Data collection took place during one academic year at one UK medical school. Findings are potentially transferrable to similar contexts- specifically, undergraduate medical programmes that admit students directly from secondary school. However, they may not be transferrable to other institutions with different curricula or student demographics. The total number of participants was small (n = 14) but this was offset by reaching data saturation [32]. One participant’s data was drawn from an email transcript. This was analysed in the same way as interview transcripts, however these data sources are not directly comparable [51, 52]. The email transcript was short and responses could not be explored further, as they might be in an interview. Email excerpts are highlighted as such in the results and should be interpreted cautiously.

The participant group had a slight over-representation of female students (n = 11, 78%) compared to the overall student cohort (approx. 65%). No demographic data was collected for students’ ethnicity and socio-economic group. Study participants were heterogeneous: some chose to leave the course voluntarily and others were asked to leave due to examination failure. This generated a holistic discussion of struggling but may limit the transferability of some findings.

Fourteen of fifty-two students who met inclusion criteria (27%) participated in interviews: responder bias may mean that those who were willing to participate were different to those who were not [53]. The experiences and perspectives of students from this academic year who did not participate in interviews are unknown. This includes students who did not meet inclusion criteria and progressed to the second year of study. Therefore, it is not possible to identify if progressing students experienced similar issues to struggling students and if so how they overcame these.


This study provides an additional perspective on students who struggle at medical school by focussing on the first year of the course and exploring students’ experience in depth via individual interviews. We have proposed a six-group typology of students who may struggle in their first year of medical school.

Listening to the narratives of students who struggled can help guide the support of future students. Moving forwards, some of the key barriers to overcome relate to how medical students perceive their professional identity. Currently, many students perceive failure, seeking help and having mental health problems as not compatible with working as a doctor. Medical school faculty should strive to challenge these views and put forward an alternative viewpoint. Asking for help when required and learning to cope with failure are not just compatible with working as a doctor: they are essential to safe and successful professional practice.

Availability of data and materials

The dataset generated and analysed during the study contains sensitive content. For this reason and to protect the confidentiality of participants, it has not been made publicly available. The corresponding author can be contacted to discuss potential data access in more detail. Any access requests would require careful consideration. Data sharing could only be carried out if it were to be in accordance with the stipulations outlined in the participants' informed consent process and the study's ethical approval.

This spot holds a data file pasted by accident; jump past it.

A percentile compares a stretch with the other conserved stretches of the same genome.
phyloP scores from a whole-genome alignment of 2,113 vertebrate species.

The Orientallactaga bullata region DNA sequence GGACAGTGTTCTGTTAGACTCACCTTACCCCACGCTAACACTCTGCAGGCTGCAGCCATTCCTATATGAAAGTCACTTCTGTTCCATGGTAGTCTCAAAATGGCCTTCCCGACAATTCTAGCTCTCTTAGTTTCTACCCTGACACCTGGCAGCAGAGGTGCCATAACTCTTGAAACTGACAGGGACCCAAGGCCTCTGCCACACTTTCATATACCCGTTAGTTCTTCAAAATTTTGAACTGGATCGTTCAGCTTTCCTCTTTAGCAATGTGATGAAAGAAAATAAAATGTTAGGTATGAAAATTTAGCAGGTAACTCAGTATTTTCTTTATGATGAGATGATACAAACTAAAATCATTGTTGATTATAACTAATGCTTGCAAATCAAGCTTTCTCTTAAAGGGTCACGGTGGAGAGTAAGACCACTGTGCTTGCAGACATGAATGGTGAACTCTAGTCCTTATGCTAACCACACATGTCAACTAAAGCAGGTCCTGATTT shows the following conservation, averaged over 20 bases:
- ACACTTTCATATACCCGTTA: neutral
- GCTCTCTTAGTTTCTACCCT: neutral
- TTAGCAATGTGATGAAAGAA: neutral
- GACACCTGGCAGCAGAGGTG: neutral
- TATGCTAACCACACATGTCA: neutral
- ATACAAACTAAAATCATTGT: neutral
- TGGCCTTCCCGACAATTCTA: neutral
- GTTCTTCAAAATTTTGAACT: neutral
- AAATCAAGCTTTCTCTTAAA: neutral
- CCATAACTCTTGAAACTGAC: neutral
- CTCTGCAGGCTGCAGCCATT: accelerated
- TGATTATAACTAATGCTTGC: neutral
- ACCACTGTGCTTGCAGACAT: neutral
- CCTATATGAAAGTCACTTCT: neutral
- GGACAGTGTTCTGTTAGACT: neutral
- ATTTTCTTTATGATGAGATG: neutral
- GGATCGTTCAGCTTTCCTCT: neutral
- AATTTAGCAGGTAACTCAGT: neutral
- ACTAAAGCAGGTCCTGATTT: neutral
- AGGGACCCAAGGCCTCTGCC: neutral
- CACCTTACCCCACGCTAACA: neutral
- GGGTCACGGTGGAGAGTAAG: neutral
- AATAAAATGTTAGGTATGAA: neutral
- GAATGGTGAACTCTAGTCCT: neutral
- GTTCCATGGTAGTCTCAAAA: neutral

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Bachelor of Medicine and Bachelor of Surgery


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We would like to thank all of the students who participated in the study.


Funding for the study was obtained from the College of Medical and Dental Sciences at the University of Birmingham.

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JP and SG designed and led the study process. JP carried out the interviews. AP carried out the majority of the subsequent data analysis and led the writing of the manuscript. The author(s) read and approved the final manuscript.

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Correspondence to Jayne Parry.

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Full ethical approval for the study was obtained from the University of Birmingham Ethical Review committee. Study dates are not specified to protect participant confidentiality. Consequently, the ethical approval number has not been included as it would identify the year that the study took place. All methods were performed in accordance with relevant research guidelines and regulations, including the Declaration of Helsinki. All students who agreed to be interviewed provided written informed consent to participate in the study.

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Picton, A., Greenfield, S. & Parry, J. Why do students struggle in their first year of medical school? A qualitative study of student voices. BMC Med Educ 22, 100 (2022).